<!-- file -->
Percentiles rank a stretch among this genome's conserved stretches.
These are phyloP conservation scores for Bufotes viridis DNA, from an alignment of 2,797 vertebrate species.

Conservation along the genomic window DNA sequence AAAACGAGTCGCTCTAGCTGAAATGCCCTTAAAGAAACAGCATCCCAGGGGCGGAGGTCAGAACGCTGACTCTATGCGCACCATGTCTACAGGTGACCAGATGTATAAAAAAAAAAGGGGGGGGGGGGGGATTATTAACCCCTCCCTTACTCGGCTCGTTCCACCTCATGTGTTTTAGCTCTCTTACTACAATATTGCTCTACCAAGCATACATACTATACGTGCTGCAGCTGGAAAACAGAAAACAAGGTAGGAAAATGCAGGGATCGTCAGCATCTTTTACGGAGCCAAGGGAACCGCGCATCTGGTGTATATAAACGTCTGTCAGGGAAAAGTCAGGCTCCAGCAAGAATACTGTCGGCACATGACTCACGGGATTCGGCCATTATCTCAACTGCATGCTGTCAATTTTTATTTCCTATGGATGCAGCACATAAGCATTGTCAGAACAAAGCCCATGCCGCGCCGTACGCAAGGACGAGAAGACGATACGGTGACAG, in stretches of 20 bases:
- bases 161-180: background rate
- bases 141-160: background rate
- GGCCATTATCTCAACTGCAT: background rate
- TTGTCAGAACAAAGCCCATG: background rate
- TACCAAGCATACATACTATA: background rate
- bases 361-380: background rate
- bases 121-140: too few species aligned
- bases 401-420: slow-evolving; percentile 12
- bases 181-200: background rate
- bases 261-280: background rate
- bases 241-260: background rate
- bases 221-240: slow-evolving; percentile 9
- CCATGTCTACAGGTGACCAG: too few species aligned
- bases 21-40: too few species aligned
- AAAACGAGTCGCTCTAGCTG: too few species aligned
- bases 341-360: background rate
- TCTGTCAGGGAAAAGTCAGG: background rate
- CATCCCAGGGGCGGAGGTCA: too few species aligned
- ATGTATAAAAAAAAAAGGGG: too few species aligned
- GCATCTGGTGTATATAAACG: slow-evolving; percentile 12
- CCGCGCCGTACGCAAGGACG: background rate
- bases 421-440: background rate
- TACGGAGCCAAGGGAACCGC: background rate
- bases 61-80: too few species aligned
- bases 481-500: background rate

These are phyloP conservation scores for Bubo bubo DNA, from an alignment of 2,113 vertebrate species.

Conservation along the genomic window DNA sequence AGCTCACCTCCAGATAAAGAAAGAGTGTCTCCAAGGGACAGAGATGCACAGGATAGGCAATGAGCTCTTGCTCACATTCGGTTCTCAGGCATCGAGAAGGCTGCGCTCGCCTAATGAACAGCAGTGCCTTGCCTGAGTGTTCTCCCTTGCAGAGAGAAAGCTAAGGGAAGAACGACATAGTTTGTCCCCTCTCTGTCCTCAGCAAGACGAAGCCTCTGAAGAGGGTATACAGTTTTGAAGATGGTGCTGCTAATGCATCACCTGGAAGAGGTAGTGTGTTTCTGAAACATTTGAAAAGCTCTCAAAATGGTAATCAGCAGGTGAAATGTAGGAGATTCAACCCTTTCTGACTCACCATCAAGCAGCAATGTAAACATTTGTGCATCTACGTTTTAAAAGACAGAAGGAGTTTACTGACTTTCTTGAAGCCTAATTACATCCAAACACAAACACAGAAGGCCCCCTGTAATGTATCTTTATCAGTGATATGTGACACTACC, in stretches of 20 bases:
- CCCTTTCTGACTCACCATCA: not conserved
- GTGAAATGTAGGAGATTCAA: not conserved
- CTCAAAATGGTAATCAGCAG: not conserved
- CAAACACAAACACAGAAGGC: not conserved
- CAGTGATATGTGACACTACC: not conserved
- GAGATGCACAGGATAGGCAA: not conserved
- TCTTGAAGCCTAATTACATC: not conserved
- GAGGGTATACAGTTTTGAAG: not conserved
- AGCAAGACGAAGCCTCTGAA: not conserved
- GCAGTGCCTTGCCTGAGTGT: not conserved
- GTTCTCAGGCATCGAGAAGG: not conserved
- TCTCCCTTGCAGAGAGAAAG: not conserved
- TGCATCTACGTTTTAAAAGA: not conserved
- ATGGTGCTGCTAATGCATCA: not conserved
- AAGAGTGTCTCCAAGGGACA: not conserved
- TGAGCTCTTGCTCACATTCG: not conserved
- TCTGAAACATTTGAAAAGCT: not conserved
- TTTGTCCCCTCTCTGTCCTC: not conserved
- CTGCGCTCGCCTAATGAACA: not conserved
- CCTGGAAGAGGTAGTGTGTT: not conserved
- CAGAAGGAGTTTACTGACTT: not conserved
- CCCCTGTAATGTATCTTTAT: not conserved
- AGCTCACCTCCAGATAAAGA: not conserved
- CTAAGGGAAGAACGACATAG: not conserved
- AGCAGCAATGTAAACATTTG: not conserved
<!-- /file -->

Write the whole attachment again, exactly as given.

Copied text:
Percentiles rank a stretch among this genome's conserved stretches.
These are phyloP conservation scores for Bufotes viridis DNA, from an alignment of 2,797 vertebrate species.

Conservation along the genomic window DNA sequence AAAACGAGTCGCTCTAGCTGAAATGCCCTTAAAGAAACAGCATCCCAGGGGCGGAGGTCAGAACGCTGACTCTATGCGCACCATGTCTACAGGTGACCAGATGTATAAAAAAAAAAGGGGGGGGGGGGGGATTATTAACCCCTCCCTTACTCGGCTCGTTCCACCTCATGTGTTTTAGCTCTCTTACTACAATATTGCTCTACCAAGCATACATACTATACGTGCTGCAGCTGGAAAACAGAAAACAAGGTAGGAAAATGCAGGGATCGTCAGCATCTTTTACGGAGCCAAGGGAACCGCGCATCTGGTGTATATAAACGTCTGTCAGGGAAAAGTCAGGCTCCAGCAAGAATACTGTCGGCACATGACTCACGGGATTCGGCCATTATCTCAACTGCATGCTGTCAATTTTTATTTCCTATGGATGCAGCACATAAGCATTGTCAGAACAAAGCCCATGCCGCGCCGTACGCAAGGACGAGAAGACGATACGGTGACAG, in stretches of 20 bases:
- bases 161-180: background rate
- bases 141-160: background rate
- GGCCATTATCTCAACTGCAT: background rate
- TTGTCAGAACAAAGCCCATG: background rate
- TACCAAGCATACATACTATA: background rate
- bases 361-380: background rate
- bases 121-140: too few species aligned
- bases 401-420: slow-evolving; percentile 12
- bases 181-200: background rate
- bases 261-280: background rate
- bases 241-260: background rate
- bases 221-240: slow-evolving; percentile 9
- CCATGTCTACAGGTGACCAG: too few species aligned
- bases 21-40: too few species aligned
- AAAACGAGTCGCTCTAGCTG: too few species aligned
- bases 341-360: background rate
- TCTGTCAGGGAAAAGTCAGG: background rate
- CATCCCAGGGGCGGAGGTCA: too few species aligned
- ATGTATAAAAAAAAAAGGGG: too few species aligned
- GCATCTGGTGTATATAAACG: slow-evolving; percentile 12
- CCGCGCCGTACGCAAGGACG: background rate
- bases 421-440: background rate
- TACGGAGCCAAGGGAACCGC: background rate
- bases 61-80: too few species aligned
- bases 481-500: background rate

These are phyloP conservation scores for Bubo bubo DNA, from an alignment of 2,113 vertebrate species.

Conservation along the genomic window DNA sequence AGCTCACCTCCAGATAAAGAAAGAGTGTCTCCAAGGGACAGAGATGCACAGGATAGGCAATGAGCTCTTGCTCACATTCGGTTCTCAGGCATCGAGAAGGCTGCGCTCGCCTAATGAACAGCAGTGCCTTGCCTGAGTGTTCTCCCTTGCAGAGAGAAAGCTAAGGGAAGAACGACATAGTTTGTCCCCTCTCTGTCCTCAGCAAGACGAAGCCTCTGAAGAGGGTATACAGTTTTGAAGATGGTGCTGCTAATGCATCACCTGGAAGAGGTAGTGTGTTTCTGAAACATTTGAAAAGCTCTCAAAATGGTAATCAGCAGGTGAAATGTAGGAGATTCAACCCTTTCTGACTCACCATCAAGCAGCAATGTAAACATTTGTGCATCTACGTTTTAAAAGACAGAAGGAGTTTACTGACTTTCTTGAAGCCTAATTACATCCAAACACAAACACAGAAGGCCCCCTGTAATGTATCTTTATCAGTGATATGTGACACTACC, in stretches of 20 bases:
- CCCTTTCTGACTCACCATCA: not conserved
- GTGAAATGTAGGAGATTCAA: not conserved
- CTCAAAATGGTAATCAGCAG: not conserved
- CAAACACAAACACAGAAGGC: not conserved
- CAGTGATATGTGACACTACC: not conserved
- GAGATGCACAGGATAGGCAA: not conserved
- TCTTGAAGCCTAATTACATC: not conserved
- GAGGGTATACAGTTTTGAAG: not conserved
- AGCAAGACGAAGCCTCTGAA: not conserved
- GCAGTGCCTTGCCTGAGTGT: not conserved
- GTTCTCAGGCATCGAGAAGG: not conserved
- TCTCCCTTGCAGAGAGAAAG: not conserved
- TGCATCTACGTTTTAAAAGA: not conserved
- ATGGTGCTGCTAATGCATCA: not conserved
- AAGAGTGTCTCCAAGGGACA: not conserved
- TGAGCTCTTGCTCACATTCG: not conserved
- TCTGAAACATTTGAAAAGCT: not conserved
- TTTGTCCCCTCTCTGTCCTC: not conserved
- CTGCGCTCGCCTAATGAACA: not conserved
- CCTGGAAGAGGTAGTGTGTT: not conserved
- CAGAAGGAGTTTACTGACTT: not conserved
- CCCCTGTAATGTATCTTTAT: not conserved
- AGCTCACCTCCAGATAAAGA: not conserved
- CTAAGGGAAGAACGACATAG: not conserved
- AGCAGCAATGTAAACATTTG: not conserved